Space junk is becoming a serious problem as more and more companies launch their own satellites into orbit. Once those units stop working, they continue to float in space, posing a hazard for future launches and other satellites.
That’s why the European Space Agency (ESA) has an aggressive new plan to deal with the issue. It is planning to launch a massive claw that grabs space junk and pulls it back into the Earth’s atmosphere. From there, it safely burns up during reentry and no longer poses a threat to the functional bodies in orbit.
Cleaning Up Space
To be clear, the ESA has been planning on using this technique for some time. The agency originally conceived the plan back in 2019. However, it is just now ready to begin the construction of its giant space claw.
It is working with a Swiss startup called ClearSpace to build and launch the claw. The mission, dubbed ClearSpace-1, will reportedly launch in 2025. Of course, that timeline remains fluid given the experimental nature of this project as well as the potential delays caused by the ongoing COVID-19 pandemic. The deal with ClearSpace is worth $103 million.
The project is an interesting (and important) one regardless of how long it takes to launch. Space junk isn’t going away anytime soon without some sort of intervention. Although there are plenty of viable strategies out there, this is perhaps one of the easiest to implement.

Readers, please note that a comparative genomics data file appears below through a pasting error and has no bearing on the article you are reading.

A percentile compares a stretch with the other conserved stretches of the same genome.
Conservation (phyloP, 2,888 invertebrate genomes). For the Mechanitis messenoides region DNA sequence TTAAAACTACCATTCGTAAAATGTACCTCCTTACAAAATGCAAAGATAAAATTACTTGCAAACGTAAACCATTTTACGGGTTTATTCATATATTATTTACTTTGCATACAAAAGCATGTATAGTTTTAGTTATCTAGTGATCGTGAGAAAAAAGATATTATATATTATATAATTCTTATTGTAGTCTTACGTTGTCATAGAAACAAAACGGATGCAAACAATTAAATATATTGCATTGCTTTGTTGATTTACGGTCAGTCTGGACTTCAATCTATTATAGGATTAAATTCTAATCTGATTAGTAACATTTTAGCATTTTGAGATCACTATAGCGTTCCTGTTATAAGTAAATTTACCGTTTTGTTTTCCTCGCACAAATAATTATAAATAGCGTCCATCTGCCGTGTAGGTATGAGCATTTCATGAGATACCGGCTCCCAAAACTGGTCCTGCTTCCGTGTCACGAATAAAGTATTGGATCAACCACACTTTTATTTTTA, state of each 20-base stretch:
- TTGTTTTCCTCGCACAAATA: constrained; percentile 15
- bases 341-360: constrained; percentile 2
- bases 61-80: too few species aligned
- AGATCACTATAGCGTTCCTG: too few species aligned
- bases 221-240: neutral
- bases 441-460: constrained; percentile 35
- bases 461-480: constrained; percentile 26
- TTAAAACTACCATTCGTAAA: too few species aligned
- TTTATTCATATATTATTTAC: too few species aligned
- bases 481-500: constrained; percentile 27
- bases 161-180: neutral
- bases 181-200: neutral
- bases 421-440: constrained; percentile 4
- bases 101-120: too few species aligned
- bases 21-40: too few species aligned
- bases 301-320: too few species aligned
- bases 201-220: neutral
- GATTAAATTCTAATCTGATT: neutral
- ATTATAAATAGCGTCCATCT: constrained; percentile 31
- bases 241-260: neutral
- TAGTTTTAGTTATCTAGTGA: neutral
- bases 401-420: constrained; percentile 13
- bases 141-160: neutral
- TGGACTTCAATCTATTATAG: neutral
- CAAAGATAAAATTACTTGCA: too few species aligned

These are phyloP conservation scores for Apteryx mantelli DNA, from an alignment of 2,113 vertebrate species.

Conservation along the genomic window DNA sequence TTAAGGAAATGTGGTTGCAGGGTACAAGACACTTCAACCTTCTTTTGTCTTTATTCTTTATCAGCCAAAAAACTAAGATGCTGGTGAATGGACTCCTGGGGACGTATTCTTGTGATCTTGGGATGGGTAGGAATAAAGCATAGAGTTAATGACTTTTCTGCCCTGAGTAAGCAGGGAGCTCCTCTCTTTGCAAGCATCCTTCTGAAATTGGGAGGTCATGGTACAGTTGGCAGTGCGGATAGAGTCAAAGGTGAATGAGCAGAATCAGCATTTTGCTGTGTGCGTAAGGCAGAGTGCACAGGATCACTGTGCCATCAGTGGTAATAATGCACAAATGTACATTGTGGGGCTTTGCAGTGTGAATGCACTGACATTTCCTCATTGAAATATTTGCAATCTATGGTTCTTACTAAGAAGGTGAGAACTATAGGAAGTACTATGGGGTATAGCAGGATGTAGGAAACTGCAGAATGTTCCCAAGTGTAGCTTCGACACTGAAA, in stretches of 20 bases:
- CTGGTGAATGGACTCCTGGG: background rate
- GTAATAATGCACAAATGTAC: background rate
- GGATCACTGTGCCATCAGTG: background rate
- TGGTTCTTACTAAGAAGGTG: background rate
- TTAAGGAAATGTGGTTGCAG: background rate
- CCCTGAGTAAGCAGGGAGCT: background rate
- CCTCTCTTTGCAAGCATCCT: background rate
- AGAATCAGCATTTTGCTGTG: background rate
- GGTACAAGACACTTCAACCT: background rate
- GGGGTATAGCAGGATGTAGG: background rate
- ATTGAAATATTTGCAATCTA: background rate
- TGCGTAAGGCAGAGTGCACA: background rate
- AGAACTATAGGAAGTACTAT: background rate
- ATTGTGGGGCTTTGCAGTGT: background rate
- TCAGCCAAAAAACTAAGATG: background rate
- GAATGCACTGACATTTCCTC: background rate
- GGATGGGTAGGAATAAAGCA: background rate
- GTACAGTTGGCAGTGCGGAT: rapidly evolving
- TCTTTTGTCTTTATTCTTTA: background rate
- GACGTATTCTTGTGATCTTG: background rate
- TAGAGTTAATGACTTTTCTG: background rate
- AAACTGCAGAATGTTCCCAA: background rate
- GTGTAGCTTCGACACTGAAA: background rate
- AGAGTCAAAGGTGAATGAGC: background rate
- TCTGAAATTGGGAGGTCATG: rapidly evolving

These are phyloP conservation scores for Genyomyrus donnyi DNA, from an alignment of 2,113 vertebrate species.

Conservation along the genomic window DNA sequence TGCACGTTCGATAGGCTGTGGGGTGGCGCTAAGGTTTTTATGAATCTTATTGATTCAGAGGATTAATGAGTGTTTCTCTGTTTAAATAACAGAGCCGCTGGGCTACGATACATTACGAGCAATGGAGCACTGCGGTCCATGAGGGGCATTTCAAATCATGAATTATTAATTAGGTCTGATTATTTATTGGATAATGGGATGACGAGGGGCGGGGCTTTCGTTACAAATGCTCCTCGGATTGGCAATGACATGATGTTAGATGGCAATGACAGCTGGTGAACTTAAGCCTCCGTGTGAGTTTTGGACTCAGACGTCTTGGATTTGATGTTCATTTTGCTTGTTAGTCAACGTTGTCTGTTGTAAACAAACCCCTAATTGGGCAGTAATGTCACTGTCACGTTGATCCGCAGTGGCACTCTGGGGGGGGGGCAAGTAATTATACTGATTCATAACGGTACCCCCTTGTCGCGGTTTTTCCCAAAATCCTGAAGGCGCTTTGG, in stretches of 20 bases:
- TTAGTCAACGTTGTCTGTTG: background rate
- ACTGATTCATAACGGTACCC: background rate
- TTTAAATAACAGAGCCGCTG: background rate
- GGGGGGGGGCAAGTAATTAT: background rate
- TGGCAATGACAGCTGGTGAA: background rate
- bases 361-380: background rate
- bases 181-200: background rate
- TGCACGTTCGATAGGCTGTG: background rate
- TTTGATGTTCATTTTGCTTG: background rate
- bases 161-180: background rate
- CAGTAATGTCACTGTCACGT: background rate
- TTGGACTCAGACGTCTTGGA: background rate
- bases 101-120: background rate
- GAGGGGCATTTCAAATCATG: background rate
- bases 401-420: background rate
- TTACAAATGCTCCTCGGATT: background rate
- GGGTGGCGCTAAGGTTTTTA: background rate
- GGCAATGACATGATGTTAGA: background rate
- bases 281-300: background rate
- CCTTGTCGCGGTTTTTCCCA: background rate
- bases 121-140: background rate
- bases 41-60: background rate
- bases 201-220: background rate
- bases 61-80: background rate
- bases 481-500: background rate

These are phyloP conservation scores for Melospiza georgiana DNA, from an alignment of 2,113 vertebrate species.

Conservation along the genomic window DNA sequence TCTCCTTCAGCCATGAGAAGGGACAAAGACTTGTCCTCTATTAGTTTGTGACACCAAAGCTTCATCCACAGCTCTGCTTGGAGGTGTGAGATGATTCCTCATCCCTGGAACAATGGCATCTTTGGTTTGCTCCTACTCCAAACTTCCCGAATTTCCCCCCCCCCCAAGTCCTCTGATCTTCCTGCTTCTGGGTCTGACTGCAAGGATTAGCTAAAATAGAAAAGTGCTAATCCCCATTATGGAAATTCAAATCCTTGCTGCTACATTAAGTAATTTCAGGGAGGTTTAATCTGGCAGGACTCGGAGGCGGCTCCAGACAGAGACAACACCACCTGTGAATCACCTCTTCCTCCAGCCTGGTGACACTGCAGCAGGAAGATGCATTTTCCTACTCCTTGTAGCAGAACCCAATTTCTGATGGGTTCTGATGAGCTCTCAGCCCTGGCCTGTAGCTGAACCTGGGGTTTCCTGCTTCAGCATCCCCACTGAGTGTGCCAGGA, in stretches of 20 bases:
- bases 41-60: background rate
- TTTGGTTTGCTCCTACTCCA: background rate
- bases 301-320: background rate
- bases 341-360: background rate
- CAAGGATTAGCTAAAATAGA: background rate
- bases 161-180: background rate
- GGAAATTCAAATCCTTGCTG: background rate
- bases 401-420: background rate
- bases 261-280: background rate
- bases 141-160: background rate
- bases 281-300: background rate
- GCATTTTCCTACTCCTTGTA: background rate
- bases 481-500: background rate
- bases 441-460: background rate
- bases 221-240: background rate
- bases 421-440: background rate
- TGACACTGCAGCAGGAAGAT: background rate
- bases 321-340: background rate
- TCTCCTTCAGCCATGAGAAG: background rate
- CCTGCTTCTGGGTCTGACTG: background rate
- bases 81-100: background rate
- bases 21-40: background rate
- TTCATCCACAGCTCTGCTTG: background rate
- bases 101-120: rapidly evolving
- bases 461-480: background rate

The ESA’s claw will first target a piece of junk that has been orbiting the planet since 2013. It is a 112-kilogram secondary payload adapter that helped launch a Vega rocket for the agency. Since it is roughly the size of a small satellite, the ESA believes it will be a good test of the claw’s abilities.
In 2019, the U.S. Space Surveillance Network found that there are nearly 20,000 artificial objects in orbit around the Earth. That includes 2,200 operational satellites (a number that has quickly grown thanks to companies like SpaceX). However, most of those bodies are simply junk left behind from previous launches.
Each one poses a risk to future space missions since a high-speed collision in orbit would be nothing short of disastrous. The 20,000 objects noted above are only the ones that are large enough to be tracked. Researchers estimate that there are millions of smaller pieces of debris that can cause severe damage to spacecraft.
It’s clear that space junk is becoming a serious problem. The International Space Station has had to dodge the remains of old Russian satellites on two occasions in the past six years. As more junk is added to the Earth’s orbit each year, the problem will only get worse.
In a statement, the ESA says, “ClearSpace-1 will demonstrate the technical ability and commercial capacity to significantly enhance the long-term sustainability of spaceflight.”
It will be interesting to see how the claw-based removal system works. If it is successful, the future of spaceflight would be much safer.